In The Art of Stillness—a TED Books release—Iyer investigate the lives of people who have made a life seeking stillness: from Matthieu Ricard, a Frenchman with a PhD in molecular biology who left a promising scientific career to become a Tibetan monk, to revered singer-songwriter Leonard Cohen, who traded the pleasures of the senses for several years of living the near-silent life of meditation as a Zen monk. Iyer also draws on his own experiences as a travel writer to explore why advances in technology are making us more likely to retreat. He reflects that this is perhaps the reason why many people—even those with no religious commitment—seem to be turning to yoga, or meditation, or seeking silent retreats. These aren’t New Age fads so much as ways to rediscover the wisdom of an earlier age. Growing trends like observing an “Internet Sabbath”—turning off online connections from Friday night to Monday morning—highlight how increasingly desperate many of us are to unplug and bring stillness into our lives.
I am experiencing a dilemma.
Because I have committed my life to being aware I am attentive to the signals and to listening rather than to turning my head and indulging in distractions. I perceive the water to be rising and I have decided to build an ark partly to encourage people to open and talk about why I am doing so. Many people laugh and continue with ways that seem to contribute to the flood.
What should one do.
Should I let go of my ways because people see them to be intrusive and follow the others who are indulged in fun ways and enjoy life as they claim to be doing, ignoring the inevitable or should I continue on in silence and learn to tolerate the laughter, honouring their decisions, not disturbing the ways of others? Maybe it is that I am confused, that my perceptions are negatively focused. If I a percieve something to be a truth of an important quality that has come to me through deeper reflection and see the importance of engaging in a more collective discussion and reflection am I imposing my opinion?
The way that I have chosen to interact is influenced by an authentic examination of what I directly experience. I am only aware because I feel that awareness is important and I pursue this. My intent is not to impose my ideas but to encourage and promote dialogue. I feel that I am not reacting out of fear or personal gain but out of a love for what we are at our heartfelt essence and to what we are a part of. There are many indicators that suggest that humanity is struggling. I cant help but think that we all have a role to play in finding our way back to this essence.
In the New York times today there is an article titles “Ocean Life Faces Mass Extinction, Broad Study Says”. There is something about our habitual ways that humans are reluctant to change, that fear of something or another keeps us wanting to hold on to ways that are familiar regardless of how destructive they may be. http://nyti.ms/1Cc3rov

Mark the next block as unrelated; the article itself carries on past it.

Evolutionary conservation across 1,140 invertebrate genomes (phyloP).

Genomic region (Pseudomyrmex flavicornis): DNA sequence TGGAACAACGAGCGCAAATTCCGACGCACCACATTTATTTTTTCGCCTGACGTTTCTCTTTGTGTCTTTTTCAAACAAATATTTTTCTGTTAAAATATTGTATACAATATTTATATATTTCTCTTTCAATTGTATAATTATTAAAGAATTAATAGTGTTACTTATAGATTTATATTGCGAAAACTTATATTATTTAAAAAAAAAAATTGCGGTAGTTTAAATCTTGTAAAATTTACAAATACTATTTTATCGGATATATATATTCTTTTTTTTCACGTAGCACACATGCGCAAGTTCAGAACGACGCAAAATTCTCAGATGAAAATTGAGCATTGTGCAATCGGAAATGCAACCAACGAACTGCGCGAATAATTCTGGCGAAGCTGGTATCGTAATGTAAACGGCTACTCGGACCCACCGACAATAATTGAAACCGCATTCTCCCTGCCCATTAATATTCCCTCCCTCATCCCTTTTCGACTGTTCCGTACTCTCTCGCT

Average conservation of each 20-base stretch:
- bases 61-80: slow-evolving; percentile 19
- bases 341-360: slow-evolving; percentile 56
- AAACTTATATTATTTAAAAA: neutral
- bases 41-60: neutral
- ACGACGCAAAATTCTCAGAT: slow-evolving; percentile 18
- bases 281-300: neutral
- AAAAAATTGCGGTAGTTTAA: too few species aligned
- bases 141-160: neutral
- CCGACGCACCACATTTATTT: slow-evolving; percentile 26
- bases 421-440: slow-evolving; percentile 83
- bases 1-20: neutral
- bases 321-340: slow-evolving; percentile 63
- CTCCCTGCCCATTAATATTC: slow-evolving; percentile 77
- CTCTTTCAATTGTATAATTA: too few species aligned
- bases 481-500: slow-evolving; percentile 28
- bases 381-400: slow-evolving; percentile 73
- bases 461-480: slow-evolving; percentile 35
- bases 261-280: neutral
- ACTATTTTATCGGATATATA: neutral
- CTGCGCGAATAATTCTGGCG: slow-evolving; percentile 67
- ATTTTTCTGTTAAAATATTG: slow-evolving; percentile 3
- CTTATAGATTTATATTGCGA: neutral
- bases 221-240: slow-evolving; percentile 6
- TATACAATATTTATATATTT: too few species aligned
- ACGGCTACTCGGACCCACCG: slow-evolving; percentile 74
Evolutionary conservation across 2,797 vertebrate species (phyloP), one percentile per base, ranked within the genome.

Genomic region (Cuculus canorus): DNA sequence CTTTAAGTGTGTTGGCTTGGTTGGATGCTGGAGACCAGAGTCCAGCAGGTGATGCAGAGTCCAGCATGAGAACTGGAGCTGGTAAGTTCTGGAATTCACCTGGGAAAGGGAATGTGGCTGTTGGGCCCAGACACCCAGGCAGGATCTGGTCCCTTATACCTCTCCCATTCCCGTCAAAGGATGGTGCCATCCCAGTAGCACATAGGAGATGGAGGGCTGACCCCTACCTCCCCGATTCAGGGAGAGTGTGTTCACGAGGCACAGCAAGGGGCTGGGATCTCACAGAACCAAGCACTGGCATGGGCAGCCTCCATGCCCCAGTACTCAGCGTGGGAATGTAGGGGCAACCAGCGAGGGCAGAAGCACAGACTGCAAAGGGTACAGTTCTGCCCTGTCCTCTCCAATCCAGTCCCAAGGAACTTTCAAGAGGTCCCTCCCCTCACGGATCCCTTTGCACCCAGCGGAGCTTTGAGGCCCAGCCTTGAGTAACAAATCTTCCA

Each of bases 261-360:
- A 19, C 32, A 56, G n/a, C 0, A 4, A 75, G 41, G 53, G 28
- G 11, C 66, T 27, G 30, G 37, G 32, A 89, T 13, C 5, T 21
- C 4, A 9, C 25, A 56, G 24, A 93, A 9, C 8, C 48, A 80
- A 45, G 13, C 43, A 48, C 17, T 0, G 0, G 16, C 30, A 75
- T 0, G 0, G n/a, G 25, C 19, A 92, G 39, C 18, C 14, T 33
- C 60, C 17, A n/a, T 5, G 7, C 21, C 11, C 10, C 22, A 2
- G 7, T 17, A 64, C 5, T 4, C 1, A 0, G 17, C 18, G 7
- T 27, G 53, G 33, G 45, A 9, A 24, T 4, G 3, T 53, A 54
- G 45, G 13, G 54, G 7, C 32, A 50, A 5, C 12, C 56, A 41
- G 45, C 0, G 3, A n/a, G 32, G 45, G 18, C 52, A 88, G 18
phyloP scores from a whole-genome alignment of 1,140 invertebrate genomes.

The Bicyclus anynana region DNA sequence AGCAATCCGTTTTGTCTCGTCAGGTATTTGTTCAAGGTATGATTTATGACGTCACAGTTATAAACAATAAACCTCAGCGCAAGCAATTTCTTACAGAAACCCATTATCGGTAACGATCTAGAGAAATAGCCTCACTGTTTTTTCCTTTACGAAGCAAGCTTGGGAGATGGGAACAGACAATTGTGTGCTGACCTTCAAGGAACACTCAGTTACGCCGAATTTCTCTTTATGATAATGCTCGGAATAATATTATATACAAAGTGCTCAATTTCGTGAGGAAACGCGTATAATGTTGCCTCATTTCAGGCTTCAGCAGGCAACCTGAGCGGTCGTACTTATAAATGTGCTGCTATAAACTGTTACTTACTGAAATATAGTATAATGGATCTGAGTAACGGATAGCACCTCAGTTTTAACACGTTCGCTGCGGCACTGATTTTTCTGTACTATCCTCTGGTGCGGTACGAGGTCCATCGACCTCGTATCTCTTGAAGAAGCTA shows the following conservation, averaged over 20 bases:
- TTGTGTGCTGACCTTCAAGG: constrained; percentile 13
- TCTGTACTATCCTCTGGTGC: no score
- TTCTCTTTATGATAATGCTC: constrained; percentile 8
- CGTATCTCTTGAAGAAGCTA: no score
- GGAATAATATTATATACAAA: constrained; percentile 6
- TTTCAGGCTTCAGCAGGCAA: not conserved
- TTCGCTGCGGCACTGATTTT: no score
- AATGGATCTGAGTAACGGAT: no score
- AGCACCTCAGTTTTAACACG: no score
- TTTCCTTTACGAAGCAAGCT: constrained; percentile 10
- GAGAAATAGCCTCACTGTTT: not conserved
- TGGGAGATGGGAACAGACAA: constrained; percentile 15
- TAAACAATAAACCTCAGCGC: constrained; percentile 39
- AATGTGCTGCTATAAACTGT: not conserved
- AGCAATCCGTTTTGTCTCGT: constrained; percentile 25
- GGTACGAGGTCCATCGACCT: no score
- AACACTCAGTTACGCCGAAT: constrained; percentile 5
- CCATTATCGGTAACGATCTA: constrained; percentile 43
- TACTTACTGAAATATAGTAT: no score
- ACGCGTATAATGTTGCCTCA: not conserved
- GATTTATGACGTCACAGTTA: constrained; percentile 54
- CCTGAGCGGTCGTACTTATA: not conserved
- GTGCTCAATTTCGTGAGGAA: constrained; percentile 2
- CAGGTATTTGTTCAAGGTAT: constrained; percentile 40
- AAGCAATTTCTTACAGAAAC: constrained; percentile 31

Sent from my iPad
The more that I am able to let go of what I have been moulded into and become, opening to what is, the more that I am confronted with emptiness and with how to cope with that. It seems that I have filled my life with so many diversions to shield me from that direct experience of emptiness, most that have been a result of a more collective conditioning. In my unexamined life I obsessed with finding and maintaining meaning and I grasped on to whatever served me in that moment fearful of the inevitable realization that there was no truth in it. Now at least I am discovering that there is something that is a part of that nothingness that I have not had the benefit of being able to see that holds more truth than all the meaning that I have been taught by others that claimed to be truth or that I had created for myself to be true. It is something that needs no definition but that is best experienced directly and that we are all a part of beyond the fragmentation, separation and division that we have created in our collective search for meaning.
I am no expert or scholar. What I am attempting to express is from my own direct experience that there is more to living and knowing than we are conditioned to understand. In conforming wholly to our conditioned ways we reduce our potential for living fully. My opinions are in no way absolute. I can not say that I know for sure but that it is more a way of seeing that comes and goes, sometimes clearer to me than others It can be reformed and adjusted and it most definitely will be because everything changes. If I were to write it again in a months time it would surely take a completely different form. I as well understand that words can not capture all of what I am experiencing; never the less there is some value in the act of attempting to express my experience.